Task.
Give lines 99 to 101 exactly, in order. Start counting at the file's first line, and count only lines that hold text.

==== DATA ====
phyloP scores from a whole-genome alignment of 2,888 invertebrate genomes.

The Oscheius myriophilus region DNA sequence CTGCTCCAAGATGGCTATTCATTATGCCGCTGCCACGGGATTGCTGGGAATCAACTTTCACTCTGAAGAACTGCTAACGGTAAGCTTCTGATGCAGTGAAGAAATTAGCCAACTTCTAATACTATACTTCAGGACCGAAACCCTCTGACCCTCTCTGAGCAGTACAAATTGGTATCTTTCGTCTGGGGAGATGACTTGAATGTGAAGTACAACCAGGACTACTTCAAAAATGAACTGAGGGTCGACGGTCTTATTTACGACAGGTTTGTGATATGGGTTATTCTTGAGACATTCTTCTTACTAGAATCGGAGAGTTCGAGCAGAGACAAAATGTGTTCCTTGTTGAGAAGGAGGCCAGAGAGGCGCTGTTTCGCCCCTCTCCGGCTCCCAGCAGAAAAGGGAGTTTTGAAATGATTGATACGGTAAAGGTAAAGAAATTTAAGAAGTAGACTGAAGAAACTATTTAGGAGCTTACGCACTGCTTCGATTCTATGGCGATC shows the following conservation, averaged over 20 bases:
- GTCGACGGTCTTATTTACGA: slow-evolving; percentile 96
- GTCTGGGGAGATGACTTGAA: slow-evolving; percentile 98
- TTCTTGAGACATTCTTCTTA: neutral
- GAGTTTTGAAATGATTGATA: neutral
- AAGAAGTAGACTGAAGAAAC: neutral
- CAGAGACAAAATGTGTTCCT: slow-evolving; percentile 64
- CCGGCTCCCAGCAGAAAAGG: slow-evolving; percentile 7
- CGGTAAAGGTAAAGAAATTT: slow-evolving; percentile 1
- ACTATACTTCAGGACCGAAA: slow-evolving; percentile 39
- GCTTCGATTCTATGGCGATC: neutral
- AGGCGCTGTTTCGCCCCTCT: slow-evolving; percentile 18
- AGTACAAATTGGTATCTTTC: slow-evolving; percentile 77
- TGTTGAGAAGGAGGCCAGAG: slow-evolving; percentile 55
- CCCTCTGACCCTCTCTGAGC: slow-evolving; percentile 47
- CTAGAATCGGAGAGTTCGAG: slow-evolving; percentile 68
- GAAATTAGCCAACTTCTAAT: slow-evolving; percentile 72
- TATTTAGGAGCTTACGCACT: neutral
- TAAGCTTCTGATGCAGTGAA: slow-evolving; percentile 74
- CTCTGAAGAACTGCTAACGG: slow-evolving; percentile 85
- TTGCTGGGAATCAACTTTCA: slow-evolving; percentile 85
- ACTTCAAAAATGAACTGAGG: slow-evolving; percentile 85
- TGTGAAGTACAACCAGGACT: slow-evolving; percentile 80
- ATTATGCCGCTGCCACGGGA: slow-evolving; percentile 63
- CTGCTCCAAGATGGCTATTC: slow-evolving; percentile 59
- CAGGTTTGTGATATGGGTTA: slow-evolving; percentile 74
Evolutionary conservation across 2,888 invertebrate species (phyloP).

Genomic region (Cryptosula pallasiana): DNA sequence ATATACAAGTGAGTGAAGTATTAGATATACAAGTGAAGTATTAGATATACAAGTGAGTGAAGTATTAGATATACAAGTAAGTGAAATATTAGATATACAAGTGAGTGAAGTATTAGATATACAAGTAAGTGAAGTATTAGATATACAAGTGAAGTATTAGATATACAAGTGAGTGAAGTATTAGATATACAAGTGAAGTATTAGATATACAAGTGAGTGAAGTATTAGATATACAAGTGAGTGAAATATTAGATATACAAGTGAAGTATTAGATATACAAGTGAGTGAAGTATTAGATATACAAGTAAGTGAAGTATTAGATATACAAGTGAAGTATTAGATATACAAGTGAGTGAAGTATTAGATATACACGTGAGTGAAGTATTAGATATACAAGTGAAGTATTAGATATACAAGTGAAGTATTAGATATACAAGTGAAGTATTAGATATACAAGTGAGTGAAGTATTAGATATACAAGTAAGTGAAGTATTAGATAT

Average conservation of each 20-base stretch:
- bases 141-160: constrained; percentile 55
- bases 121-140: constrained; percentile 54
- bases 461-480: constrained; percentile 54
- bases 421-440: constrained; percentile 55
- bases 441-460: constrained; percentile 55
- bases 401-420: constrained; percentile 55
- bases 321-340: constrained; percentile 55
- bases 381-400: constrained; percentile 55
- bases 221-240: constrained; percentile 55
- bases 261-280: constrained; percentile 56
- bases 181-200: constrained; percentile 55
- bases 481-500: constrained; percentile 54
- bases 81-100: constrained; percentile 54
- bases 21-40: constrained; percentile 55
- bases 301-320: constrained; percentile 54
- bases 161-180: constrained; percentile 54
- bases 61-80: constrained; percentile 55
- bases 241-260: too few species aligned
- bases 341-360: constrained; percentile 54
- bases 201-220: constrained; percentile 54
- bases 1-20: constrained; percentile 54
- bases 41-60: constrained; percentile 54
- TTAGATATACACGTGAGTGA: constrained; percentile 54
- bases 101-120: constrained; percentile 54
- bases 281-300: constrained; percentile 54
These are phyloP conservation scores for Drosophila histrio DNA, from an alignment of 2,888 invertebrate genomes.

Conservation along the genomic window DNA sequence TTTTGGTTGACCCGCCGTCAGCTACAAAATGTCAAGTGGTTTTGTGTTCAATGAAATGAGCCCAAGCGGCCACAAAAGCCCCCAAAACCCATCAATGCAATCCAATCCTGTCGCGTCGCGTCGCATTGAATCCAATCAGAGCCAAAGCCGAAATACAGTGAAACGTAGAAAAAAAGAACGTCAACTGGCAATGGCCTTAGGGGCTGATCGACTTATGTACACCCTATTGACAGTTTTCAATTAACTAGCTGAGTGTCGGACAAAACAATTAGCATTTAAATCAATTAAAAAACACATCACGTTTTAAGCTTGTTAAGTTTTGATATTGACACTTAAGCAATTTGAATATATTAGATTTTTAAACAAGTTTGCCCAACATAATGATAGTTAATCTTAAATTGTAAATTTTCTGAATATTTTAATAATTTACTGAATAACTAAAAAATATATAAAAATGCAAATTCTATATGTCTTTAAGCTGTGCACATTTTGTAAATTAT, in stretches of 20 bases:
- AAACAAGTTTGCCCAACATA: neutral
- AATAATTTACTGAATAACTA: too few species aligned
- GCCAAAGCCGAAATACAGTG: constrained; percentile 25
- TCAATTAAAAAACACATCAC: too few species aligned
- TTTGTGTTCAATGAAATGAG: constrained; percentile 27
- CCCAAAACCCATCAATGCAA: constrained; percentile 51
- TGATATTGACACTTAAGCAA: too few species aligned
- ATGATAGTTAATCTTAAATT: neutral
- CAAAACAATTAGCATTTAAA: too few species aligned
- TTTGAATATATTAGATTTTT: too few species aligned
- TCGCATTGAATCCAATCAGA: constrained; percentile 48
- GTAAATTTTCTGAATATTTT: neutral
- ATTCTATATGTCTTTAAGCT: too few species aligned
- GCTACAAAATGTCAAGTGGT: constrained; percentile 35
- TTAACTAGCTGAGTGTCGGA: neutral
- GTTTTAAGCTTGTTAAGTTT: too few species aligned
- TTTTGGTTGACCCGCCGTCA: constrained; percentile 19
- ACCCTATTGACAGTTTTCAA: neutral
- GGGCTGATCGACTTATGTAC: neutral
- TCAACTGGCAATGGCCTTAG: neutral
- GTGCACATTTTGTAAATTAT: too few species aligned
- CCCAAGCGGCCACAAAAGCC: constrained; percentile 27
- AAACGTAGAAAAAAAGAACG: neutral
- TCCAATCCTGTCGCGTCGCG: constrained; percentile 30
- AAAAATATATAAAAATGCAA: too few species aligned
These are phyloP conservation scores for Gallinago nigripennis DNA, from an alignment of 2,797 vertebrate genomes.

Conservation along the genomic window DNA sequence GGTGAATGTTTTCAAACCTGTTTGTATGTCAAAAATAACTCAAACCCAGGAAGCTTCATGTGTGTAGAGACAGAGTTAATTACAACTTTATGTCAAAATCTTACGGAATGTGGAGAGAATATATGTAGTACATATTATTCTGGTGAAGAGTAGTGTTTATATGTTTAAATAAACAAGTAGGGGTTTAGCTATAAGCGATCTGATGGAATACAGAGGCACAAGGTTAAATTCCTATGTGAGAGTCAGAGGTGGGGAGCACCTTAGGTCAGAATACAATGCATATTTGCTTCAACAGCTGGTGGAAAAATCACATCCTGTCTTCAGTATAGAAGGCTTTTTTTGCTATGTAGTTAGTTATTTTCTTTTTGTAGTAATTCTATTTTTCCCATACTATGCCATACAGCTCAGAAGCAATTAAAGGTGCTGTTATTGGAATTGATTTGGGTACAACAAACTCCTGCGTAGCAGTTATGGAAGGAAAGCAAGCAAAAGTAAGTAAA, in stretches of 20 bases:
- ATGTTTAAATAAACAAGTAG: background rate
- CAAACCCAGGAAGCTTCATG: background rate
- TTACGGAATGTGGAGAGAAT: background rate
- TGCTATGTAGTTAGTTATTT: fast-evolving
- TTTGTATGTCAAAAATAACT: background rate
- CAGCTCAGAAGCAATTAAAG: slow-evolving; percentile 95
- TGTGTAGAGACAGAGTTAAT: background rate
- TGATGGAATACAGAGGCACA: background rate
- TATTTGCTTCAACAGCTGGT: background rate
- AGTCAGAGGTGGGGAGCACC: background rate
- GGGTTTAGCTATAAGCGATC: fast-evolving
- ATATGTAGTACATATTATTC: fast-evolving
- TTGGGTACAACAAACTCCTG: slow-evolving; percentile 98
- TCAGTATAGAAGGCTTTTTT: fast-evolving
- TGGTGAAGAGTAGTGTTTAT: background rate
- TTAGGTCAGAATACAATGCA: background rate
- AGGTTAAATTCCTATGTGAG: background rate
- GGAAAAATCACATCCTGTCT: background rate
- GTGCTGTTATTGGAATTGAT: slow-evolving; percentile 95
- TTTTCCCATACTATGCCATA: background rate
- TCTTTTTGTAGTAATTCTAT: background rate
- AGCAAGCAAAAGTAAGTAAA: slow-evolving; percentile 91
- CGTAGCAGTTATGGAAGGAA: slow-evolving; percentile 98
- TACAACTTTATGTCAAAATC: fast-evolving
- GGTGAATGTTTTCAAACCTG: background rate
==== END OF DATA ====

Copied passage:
- TGGTGAAGAGTAGTGTTTAT: background rate
- TTAGGTCAGAATACAATGCA: background rate
- AGGTTAAATTCCTATGTGAG: background rate